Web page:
Why My Child Went From a Booster Back to a Car Seat


How I parent my firstborn doesn't get any more stereotypical. I've celebrated each birthday and milestone by pushing her right to that next stage, whether it's sleep training, potty training or child-safety seats. Around her fourth birthday, when her long legs started kicking the back of my seat, I realized she was technically old enough to ditch the convertible child-safety seat and move up to a booster. Visions of effortlessly tossing Grandma the booster — instead of breaking a sweat while I uninstalled and reinstalled her convertible every time — filled my mind, and we went out and bought one. Like, that day.

Car Seat Basics Part Three: Beyond the Booster

However, life with a booster wasn't as effortless as I hoped. Not only was my sweet 4-year-old not coordinated enough to buckle up independently, but she couldn't reach the buckle because the booster's wide base covered it. It took some major teamwork to scoot her booster over so I could then buckle her up.


Even more frustrating was that about five minutes into every ride, she'd wiggle out from underneath the seat belt's shoulder strap. While she was technically the right age and weight to move to a booster, she didn't have the needed maturity.

After researching car-seat safety and having all three of my installed car seats checked by a certified child-safety-seat technician, I came to an unpopular — at least to my 4-year-old — conclusion: We needed to go back to a five-point-harness car seat for her.

I found the right solution for us in a car seat that's designed with older children in mind, the Britax Frontier 85. This is a combination car seat that can convert to a booster when my daughter is really ready. With its higher height and weight limits, it could easily carry her into junior high, and I could rest a little bit easier. My daughter can use the five-point harness by herself, and I no longer worry about her wiggling out from the straps while I'm driving.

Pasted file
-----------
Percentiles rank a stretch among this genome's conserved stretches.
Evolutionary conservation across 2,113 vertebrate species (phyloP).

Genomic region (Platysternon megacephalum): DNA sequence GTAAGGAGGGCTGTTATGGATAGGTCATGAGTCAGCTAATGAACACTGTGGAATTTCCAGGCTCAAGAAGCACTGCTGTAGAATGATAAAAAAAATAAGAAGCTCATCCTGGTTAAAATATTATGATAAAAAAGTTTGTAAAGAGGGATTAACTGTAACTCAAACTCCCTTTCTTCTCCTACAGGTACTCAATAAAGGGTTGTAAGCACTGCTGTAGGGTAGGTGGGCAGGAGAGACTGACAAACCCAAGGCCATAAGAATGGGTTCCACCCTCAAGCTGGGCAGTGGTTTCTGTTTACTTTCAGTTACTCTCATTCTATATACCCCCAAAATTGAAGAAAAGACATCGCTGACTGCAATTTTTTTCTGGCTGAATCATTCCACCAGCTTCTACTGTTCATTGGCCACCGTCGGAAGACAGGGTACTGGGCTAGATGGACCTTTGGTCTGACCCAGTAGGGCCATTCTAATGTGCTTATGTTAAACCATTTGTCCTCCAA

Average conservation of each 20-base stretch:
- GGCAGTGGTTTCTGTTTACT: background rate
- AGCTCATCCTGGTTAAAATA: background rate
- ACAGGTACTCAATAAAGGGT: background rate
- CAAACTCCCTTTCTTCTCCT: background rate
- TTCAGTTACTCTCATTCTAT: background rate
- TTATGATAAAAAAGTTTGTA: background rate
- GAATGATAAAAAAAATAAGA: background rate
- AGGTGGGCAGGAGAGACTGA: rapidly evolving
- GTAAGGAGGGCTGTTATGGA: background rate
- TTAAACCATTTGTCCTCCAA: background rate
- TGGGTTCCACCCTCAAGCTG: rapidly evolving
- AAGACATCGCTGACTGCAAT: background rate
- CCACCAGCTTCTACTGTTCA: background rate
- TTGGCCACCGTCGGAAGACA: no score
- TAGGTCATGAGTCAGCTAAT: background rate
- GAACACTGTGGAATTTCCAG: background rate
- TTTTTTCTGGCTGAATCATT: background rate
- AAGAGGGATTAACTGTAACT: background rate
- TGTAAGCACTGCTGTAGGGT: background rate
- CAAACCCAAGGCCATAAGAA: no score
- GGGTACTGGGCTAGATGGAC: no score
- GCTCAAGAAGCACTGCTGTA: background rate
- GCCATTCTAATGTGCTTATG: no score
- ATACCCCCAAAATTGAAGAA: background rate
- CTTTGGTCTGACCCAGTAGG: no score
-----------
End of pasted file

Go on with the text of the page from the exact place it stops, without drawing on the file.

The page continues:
Moving her back into a combination car seat with a five-point harness from a booster seat didn't make me too popular in the family. However, with two more daughters following right behind her, I'm sure I have a lifetime of unpopular decision-making ahead of me. I might as well get used to it now.

By BreAnn Ahara | February 21, 2014 | Comments (7)



I love that you realized what she needed and though unpopular you did it. My kids are 4 and 21 months I can totally relate!!

BreAnn Ahara

Thanks Naomi!


Naomi: 21 months is not an age. That's 1 year 9 months, so your kid is 1 year old.

Author: If your kid is squirming out from under the shoulder belt and not putting the seat belt on when you use the booster, try this thing we call DISCIPLINE. DISCIPLINE is where you take away access to accessory resources your child wants when they don't follow the rules. I know this is a foreign concept to parents these days, but you can read about it in many books and magazines on parenting.

BreAnn Ahara

Maj- Most kids at the age of four don't have the coordination needed to buckle themselves up with the adult sized seat belt. Also, they a difficult time keeping the belt at the appropriate place throughout the car ride. It's not necessarily a lack of respect for authority, it's a lack of maturity. But thanks for the "tip".
And Naomi, 21 months IS an age.

Once your daughter is ready for booster seat with backless, there is a head support product that may prevent their head to slump to left or right. The product is called Pill-Guard. They just launched it at Kickstarter - the crowd funding site.

Check it out: https://www.kickstarter.com/projects/952746349/pillo-guard-a-portable-head-support
Or check out their website: http://www.pilloguard.com/


Hey, I wish my seat had a 5 point harness. My son is 7 and I still keep him in the harness. The only problem is the buckle between the legs is too close to his crotch....

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